The precious chance to go to school

I am a student at Comboni Secondary School in the south Sudan capital, Juba. I am a leader in the local chapter of the Girls’ Education Movement. GEM is a pan-African initiative to bring about positive change in the lives of girls.

Less than two years ago I spent my schooldays wondering if I would have to run from the classroom to escape shooting. Today I am eighteen years old, in my first year of secondary school. And instead of worrying about bullets, I am raising my voice on behalf of other young people. Juba saw a lot of fighting. Many of us died. People couldn’t even walk across the main bridge for fear of being beaten by soldiers. There were bombs everywhere. Soldiers would harass us, searching our bags, saying that they were looking for explosives. Landmines kept us at home. I remember a day when we weren’t allowed to go to a prayer meeting unless we were accompanied by an armed soldier. What kind of childhood is it when you can’t even go to church without a gun?

The war has made us poor. Many children in the villages don’t go to school because they can’t pay school fees. These children are mostly girls – because people think girls don’t need education, and because they think that a girl’s destiny is just to be a wife. I don’t see things that way. There are so few girls who complete their education here. Only one girl in a hundred even finishes primary school. But I am going to school so I can gain the knowledge that will help me rebuild my country. When I grow up, I want to become a lawyer so I can oppose the things that are wrong – in southern Sudan and in the whole world. I want to change all the things that keep girls out of school. I want to change the fact that girls have to get married even if they’re just twelve or thirteen. I want to make sure that girls don’t leave school because they get pregnant. I want to make sure that no-one laughs at a girl because she is menstruating and doesn’t have the money she needs to buy sanitary supplies. I want to make sure that girls like these don’t say, “it is better for me not to go to school.”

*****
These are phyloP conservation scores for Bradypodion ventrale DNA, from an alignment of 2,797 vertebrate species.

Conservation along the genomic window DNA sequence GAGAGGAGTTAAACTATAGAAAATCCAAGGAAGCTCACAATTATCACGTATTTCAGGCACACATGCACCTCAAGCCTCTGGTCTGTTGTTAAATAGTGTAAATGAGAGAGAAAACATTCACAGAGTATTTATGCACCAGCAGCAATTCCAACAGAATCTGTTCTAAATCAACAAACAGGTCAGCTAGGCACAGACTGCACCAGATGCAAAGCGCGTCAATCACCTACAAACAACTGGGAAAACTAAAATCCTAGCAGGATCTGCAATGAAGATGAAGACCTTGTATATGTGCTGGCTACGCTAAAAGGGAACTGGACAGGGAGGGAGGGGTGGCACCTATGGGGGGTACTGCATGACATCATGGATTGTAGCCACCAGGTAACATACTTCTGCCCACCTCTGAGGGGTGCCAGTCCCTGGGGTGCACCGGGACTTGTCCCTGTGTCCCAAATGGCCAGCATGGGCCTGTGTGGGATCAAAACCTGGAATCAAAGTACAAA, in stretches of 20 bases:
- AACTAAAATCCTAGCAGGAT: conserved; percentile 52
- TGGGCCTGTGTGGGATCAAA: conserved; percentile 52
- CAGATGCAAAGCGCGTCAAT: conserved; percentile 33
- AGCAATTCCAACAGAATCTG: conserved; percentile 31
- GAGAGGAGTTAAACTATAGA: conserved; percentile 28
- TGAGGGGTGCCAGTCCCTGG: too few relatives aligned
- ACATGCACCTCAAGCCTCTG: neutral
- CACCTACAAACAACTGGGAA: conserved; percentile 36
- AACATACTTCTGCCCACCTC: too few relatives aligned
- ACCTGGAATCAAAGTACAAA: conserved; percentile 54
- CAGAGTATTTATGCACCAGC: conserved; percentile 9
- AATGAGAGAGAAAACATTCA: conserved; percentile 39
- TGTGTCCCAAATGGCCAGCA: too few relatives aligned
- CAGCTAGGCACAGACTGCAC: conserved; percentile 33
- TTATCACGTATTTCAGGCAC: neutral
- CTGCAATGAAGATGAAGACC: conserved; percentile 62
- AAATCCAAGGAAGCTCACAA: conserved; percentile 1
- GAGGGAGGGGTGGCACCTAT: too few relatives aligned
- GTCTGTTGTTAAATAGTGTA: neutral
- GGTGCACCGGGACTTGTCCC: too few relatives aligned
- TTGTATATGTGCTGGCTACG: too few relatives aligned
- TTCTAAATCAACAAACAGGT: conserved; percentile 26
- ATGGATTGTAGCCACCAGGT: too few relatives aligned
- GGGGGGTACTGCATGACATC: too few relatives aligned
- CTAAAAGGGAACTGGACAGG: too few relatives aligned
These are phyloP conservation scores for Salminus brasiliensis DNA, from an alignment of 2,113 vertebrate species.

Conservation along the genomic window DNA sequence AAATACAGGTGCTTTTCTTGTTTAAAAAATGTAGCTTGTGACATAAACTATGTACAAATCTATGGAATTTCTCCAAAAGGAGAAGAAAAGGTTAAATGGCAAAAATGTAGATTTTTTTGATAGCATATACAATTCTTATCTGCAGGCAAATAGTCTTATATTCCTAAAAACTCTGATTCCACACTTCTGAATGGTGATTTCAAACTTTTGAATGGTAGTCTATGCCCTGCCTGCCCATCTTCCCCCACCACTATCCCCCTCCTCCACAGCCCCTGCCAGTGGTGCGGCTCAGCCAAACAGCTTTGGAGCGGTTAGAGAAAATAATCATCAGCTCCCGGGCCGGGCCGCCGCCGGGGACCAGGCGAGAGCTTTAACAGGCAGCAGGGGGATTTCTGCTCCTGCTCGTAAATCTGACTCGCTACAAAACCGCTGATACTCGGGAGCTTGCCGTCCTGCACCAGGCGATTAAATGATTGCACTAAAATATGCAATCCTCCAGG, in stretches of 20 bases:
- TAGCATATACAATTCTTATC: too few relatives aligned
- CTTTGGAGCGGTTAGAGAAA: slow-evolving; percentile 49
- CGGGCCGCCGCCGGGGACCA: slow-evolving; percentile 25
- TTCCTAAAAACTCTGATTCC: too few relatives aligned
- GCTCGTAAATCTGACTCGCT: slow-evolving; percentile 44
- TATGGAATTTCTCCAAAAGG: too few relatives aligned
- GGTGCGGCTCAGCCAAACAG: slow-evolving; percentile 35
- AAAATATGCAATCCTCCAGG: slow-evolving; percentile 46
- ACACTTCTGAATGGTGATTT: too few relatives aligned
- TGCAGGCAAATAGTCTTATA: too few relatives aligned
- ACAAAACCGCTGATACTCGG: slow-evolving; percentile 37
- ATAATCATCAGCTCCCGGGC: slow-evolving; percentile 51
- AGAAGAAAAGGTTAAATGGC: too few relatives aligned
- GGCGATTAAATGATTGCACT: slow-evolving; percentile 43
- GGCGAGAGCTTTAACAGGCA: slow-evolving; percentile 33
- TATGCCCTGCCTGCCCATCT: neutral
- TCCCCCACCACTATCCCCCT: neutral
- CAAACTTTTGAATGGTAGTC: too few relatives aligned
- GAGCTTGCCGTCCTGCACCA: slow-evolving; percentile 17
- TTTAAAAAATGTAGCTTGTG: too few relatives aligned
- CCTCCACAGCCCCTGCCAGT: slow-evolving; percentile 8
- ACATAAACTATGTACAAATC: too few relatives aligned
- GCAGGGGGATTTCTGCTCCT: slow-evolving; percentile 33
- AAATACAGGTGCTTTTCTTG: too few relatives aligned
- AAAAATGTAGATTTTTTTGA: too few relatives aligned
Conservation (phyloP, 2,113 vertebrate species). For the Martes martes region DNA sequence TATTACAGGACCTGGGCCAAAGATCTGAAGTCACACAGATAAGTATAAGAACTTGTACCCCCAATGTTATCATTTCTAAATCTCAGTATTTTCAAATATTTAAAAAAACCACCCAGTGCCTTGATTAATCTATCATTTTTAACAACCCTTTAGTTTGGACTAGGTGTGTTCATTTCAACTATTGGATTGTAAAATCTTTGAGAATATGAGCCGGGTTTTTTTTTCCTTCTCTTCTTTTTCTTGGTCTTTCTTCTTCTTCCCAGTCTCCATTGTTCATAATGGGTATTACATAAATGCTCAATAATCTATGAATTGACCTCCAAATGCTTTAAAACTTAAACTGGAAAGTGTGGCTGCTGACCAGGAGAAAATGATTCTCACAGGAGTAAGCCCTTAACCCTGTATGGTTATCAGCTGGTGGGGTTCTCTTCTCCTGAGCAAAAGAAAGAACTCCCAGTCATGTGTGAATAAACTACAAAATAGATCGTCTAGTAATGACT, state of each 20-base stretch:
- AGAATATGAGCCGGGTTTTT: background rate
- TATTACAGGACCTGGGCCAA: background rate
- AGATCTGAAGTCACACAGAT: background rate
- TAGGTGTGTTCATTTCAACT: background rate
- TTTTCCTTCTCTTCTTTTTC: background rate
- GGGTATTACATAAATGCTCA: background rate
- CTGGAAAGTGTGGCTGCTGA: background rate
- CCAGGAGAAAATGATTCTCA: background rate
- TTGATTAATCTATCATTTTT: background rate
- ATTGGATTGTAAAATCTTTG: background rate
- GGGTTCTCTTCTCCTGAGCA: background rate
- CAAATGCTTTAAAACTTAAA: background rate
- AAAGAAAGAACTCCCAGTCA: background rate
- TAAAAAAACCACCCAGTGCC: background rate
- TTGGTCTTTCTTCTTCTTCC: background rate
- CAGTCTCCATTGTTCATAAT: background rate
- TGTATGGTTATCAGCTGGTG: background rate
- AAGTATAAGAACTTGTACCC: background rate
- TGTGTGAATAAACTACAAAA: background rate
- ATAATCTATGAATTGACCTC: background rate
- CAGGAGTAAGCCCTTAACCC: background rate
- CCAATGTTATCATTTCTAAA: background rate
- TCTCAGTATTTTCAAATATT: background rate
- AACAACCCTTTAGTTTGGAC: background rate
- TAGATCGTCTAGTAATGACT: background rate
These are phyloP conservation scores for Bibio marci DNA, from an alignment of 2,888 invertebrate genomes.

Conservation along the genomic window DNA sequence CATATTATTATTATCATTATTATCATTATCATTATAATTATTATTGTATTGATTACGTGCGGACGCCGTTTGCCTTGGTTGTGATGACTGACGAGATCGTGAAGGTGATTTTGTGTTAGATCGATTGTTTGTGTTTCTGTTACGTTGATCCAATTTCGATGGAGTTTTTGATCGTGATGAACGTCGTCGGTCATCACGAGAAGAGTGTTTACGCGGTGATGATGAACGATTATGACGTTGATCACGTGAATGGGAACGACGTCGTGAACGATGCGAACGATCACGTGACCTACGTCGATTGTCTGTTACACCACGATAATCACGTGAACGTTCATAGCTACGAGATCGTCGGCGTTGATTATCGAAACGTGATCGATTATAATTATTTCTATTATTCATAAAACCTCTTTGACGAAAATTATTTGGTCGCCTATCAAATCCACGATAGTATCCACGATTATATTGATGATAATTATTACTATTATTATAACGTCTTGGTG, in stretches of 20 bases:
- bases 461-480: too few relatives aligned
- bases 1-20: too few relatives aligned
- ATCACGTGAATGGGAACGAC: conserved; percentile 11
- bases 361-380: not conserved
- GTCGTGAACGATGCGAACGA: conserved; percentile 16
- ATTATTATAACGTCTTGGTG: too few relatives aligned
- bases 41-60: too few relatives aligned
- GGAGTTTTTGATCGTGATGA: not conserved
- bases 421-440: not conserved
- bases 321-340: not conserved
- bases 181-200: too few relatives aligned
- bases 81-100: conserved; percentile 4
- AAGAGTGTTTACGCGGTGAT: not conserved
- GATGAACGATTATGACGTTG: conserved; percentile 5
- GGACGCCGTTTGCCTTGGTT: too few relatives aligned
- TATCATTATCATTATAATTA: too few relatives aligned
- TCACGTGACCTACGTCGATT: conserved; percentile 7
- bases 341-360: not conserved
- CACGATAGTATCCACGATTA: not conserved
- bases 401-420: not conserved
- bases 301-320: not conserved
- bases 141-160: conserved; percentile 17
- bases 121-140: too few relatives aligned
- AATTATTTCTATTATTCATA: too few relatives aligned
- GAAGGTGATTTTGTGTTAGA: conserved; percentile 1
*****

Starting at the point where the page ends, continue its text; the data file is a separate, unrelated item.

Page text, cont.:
Through GEM, this year I participated in the launch of the Go To School initiative and even sang in front of the President of South Sudan. In front of so many people, I called out, “Good morning southern Sudan, let all children go to school!”

I learned that day that my voice is strong and powerful. Now I want to use my voice to help other children go to school. I want to tell the world that education should be free, that it is the right of every child. I want the world to know that we are grateful for peace but that we are eager for much more. We need teachers who will encourage our spirits. We need schools that have desks and chairs; food to keep us from hunger; uniforms, shoes and school supplies. June 16th is the Day of the African Child. It commemorates a time when thousands of children in South Africa marched in the streets to protest discrimination and demand equality in education. Today marks 30 years since that march in Soweto. I’m glad that I can be part of a tradition of young people working for justice. And I’m proud that today my voice is strong enough to join in the calls for change.




Opinions in FMR do not necessarily reflect the views of the Editors, the Refugee Studies Centre or the University of Oxford.
FMR is an Open Access publication. Users are free to read, download, copy, distribute, print or link to the full texts of articles published in FMR and on the FMR website, as long as the use is for non-commercial purposes and the author and FMR are attributed. Unless otherwise indicated, all articles published in FMR in print and online, and FMR itself, are licensed under a Creative Commons Attribution-NonCommercial-NoDerivs (CC BY-NC-ND) licence. Details at